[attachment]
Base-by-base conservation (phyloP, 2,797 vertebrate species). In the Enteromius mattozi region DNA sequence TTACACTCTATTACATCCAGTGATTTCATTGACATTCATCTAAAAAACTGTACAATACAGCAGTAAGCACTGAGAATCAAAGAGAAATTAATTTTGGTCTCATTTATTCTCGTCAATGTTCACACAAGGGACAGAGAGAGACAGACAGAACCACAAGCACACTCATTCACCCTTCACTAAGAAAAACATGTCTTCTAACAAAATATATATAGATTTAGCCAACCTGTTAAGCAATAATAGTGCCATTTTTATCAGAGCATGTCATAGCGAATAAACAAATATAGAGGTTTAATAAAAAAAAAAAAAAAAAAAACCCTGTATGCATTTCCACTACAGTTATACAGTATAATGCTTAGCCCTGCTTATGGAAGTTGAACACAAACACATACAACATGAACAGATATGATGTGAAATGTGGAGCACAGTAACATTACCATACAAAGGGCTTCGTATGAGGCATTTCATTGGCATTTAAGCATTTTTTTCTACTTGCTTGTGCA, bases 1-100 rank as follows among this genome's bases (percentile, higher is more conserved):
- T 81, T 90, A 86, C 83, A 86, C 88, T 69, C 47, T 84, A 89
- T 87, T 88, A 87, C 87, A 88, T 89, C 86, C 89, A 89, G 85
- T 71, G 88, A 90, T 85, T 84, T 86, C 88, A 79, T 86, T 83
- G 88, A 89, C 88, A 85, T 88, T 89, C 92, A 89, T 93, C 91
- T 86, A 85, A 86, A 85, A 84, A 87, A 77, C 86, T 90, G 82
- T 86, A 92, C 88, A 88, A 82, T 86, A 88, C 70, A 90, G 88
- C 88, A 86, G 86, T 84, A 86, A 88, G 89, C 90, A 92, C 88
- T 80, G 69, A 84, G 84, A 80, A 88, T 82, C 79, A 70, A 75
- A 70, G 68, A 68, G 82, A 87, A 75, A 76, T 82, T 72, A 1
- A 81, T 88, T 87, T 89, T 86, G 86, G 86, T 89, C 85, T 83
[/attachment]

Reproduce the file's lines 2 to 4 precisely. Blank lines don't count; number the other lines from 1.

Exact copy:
- T 81, T 90, A 86, C 83, A 86, C 88, T 69, C 47, T 84, A 89
- T 87, T 88, A 87, C 87, A 88, T 89, C 86, C 89, A 89, G 85
- T 71, G 88, A 90, T 85, T 84, T 86, C 88, A 79, T 86, T 83